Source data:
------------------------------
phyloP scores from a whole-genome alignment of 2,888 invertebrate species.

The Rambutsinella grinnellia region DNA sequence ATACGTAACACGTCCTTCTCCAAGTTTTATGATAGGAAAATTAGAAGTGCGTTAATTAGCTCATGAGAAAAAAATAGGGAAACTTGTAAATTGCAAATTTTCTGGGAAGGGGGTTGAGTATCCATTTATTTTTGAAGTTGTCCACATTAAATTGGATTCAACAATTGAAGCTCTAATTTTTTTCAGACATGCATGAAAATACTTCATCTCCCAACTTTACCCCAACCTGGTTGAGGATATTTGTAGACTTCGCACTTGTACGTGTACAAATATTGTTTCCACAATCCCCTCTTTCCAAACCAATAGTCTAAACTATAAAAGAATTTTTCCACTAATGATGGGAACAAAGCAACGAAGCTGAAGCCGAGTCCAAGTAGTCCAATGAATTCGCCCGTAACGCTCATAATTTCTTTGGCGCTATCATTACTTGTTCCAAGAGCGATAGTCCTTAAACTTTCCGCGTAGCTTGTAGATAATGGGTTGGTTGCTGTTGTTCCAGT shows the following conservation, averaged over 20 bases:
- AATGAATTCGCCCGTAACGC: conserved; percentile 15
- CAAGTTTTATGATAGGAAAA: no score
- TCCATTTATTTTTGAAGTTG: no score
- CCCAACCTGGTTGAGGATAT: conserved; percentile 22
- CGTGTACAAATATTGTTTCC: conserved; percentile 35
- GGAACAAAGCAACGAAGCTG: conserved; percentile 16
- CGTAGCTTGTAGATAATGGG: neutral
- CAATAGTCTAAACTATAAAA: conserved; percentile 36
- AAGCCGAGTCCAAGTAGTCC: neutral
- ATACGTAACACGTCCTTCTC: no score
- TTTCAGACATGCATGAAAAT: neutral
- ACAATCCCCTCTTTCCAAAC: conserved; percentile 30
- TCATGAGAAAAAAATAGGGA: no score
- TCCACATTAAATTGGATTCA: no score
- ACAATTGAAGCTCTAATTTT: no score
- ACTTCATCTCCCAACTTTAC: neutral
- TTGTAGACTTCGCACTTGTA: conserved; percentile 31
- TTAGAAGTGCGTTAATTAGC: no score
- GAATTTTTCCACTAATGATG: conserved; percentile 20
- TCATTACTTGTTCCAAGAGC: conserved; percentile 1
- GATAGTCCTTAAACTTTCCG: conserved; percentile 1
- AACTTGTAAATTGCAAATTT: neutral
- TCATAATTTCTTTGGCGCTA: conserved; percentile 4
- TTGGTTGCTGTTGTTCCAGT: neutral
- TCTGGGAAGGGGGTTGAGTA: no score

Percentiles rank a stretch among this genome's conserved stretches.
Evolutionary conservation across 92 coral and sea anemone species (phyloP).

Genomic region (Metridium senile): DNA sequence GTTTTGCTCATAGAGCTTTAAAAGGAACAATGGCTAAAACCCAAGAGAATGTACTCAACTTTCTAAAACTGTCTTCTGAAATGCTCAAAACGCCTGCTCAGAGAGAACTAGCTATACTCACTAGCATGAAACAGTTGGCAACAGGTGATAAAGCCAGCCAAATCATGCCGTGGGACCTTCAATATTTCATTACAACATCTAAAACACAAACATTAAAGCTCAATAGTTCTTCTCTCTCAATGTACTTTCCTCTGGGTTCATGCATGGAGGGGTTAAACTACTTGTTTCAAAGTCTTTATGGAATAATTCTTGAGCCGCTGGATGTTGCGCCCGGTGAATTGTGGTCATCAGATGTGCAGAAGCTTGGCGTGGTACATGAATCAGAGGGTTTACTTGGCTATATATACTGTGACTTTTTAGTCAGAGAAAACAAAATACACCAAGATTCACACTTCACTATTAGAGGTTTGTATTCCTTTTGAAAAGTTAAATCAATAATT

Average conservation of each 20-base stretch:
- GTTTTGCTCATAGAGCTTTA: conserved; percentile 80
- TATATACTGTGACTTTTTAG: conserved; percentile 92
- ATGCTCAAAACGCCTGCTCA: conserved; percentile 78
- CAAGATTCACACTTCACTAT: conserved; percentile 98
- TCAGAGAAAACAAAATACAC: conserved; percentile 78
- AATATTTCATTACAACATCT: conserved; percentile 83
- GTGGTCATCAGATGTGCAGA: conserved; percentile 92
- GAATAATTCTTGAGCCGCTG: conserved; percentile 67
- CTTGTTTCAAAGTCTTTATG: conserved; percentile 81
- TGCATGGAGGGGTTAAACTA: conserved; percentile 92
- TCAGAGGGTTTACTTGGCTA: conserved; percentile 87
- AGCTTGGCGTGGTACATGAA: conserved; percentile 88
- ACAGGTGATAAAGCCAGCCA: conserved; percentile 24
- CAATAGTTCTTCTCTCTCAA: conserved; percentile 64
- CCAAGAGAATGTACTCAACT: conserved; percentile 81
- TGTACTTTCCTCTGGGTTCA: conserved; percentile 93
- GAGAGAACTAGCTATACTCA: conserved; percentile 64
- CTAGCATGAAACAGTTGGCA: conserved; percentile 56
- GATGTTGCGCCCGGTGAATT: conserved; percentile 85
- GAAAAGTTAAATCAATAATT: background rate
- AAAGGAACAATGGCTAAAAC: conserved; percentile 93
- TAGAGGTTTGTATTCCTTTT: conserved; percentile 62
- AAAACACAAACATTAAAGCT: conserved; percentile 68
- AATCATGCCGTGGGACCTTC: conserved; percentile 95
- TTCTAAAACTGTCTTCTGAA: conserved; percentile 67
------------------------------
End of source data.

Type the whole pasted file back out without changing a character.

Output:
phyloP scores from a whole-genome alignment of 2,888 invertebrate species.

The Rambutsinella grinnellia region DNA sequence ATACGTAACACGTCCTTCTCCAAGTTTTATGATAGGAAAATTAGAAGTGCGTTAATTAGCTCATGAGAAAAAAATAGGGAAACTTGTAAATTGCAAATTTTCTGGGAAGGGGGTTGAGTATCCATTTATTTTTGAAGTTGTCCACATTAAATTGGATTCAACAATTGAAGCTCTAATTTTTTTCAGACATGCATGAAAATACTTCATCTCCCAACTTTACCCCAACCTGGTTGAGGATATTTGTAGACTTCGCACTTGTACGTGTACAAATATTGTTTCCACAATCCCCTCTTTCCAAACCAATAGTCTAAACTATAAAAGAATTTTTCCACTAATGATGGGAACAAAGCAACGAAGCTGAAGCCGAGTCCAAGTAGTCCAATGAATTCGCCCGTAACGCTCATAATTTCTTTGGCGCTATCATTACTTGTTCCAAGAGCGATAGTCCTTAAACTTTCCGCGTAGCTTGTAGATAATGGGTTGGTTGCTGTTGTTCCAGT shows the following conservation, averaged over 20 bases:
- AATGAATTCGCCCGTAACGC: conserved; percentile 15
- CAAGTTTTATGATAGGAAAA: no score
- TCCATTTATTTTTGAAGTTG: no score
- CCCAACCTGGTTGAGGATAT: conserved; percentile 22
- CGTGTACAAATATTGTTTCC: conserved; percentile 35
- GGAACAAAGCAACGAAGCTG: conserved; percentile 16
- CGTAGCTTGTAGATAATGGG: neutral
- CAATAGTCTAAACTATAAAA: conserved; percentile 36
- AAGCCGAGTCCAAGTAGTCC: neutral
- ATACGTAACACGTCCTTCTC: no score
- TTTCAGACATGCATGAAAAT: neutral
- ACAATCCCCTCTTTCCAAAC: conserved; percentile 30
- TCATGAGAAAAAAATAGGGA: no score
- TCCACATTAAATTGGATTCA: no score
- ACAATTGAAGCTCTAATTTT: no score
- ACTTCATCTCCCAACTTTAC: neutral
- TTGTAGACTTCGCACTTGTA: conserved; percentile 31
- TTAGAAGTGCGTTAATTAGC: no score
- GAATTTTTCCACTAATGATG: conserved; percentile 20
- TCATTACTTGTTCCAAGAGC: conserved; percentile 1
- GATAGTCCTTAAACTTTCCG: conserved; percentile 1
- AACTTGTAAATTGCAAATTT: neutral
- TCATAATTTCTTTGGCGCTA: conserved; percentile 4
- TTGGTTGCTGTTGTTCCAGT: neutral
- TCTGGGAAGGGGGTTGAGTA: no score

Percentiles rank a stretch among this genome's conserved stretches.
Evolutionary conservation across 92 coral and sea anemone species (phyloP).

Genomic region (Metridium senile): DNA sequence GTTTTGCTCATAGAGCTTTAAAAGGAACAATGGCTAAAACCCAAGAGAATGTACTCAACTTTCTAAAACTGTCTTCTGAAATGCTCAAAACGCCTGCTCAGAGAGAACTAGCTATACTCACTAGCATGAAACAGTTGGCAACAGGTGATAAAGCCAGCCAAATCATGCCGTGGGACCTTCAATATTTCATTACAACATCTAAAACACAAACATTAAAGCTCAATAGTTCTTCTCTCTCAATGTACTTTCCTCTGGGTTCATGCATGGAGGGGTTAAACTACTTGTTTCAAAGTCTTTATGGAATAATTCTTGAGCCGCTGGATGTTGCGCCCGGTGAATTGTGGTCATCAGATGTGCAGAAGCTTGGCGTGGTACATGAATCAGAGGGTTTACTTGGCTATATATACTGTGACTTTTTAGTCAGAGAAAACAAAATACACCAAGATTCACACTTCACTATTAGAGGTTTGTATTCCTTTTGAAAAGTTAAATCAATAATT

Average conservation of each 20-base stretch:
- GTTTTGCTCATAGAGCTTTA: conserved; percentile 80
- TATATACTGTGACTTTTTAG: conserved; percentile 92
- ATGCTCAAAACGCCTGCTCA: conserved; percentile 78
- CAAGATTCACACTTCACTAT: conserved; percentile 98
- TCAGAGAAAACAAAATACAC: conserved; percentile 78
- AATATTTCATTACAACATCT: conserved; percentile 83
- GTGGTCATCAGATGTGCAGA: conserved; percentile 92
- GAATAATTCTTGAGCCGCTG: conserved; percentile 67
- CTTGTTTCAAAGTCTTTATG: conserved; percentile 81
- TGCATGGAGGGGTTAAACTA: conserved; percentile 92
- TCAGAGGGTTTACTTGGCTA: conserved; percentile 87
- AGCTTGGCGTGGTACATGAA: conserved; percentile 88
- ACAGGTGATAAAGCCAGCCA: conserved; percentile 24
- CAATAGTTCTTCTCTCTCAA: conserved; percentile 64
- CCAAGAGAATGTACTCAACT: conserved; percentile 81
- TGTACTTTCCTCTGGGTTCA: conserved; percentile 93
- GAGAGAACTAGCTATACTCA: conserved; percentile 64
- CTAGCATGAAACAGTTGGCA: conserved; percentile 56
- GATGTTGCGCCCGGTGAATT: conserved; percentile 85
- GAAAAGTTAAATCAATAATT: background rate
- AAAGGAACAATGGCTAAAAC: conserved; percentile 93
- TAGAGGTTTGTATTCCTTTT: conserved; percentile 62
- AAAACACAAACATTAAAGCT: conserved; percentile 68
- AATCATGCCGTGGGACCTTC: conserved; percentile 95
- TTCTAAAACTGTCTTCTGAA: conserved; percentile 67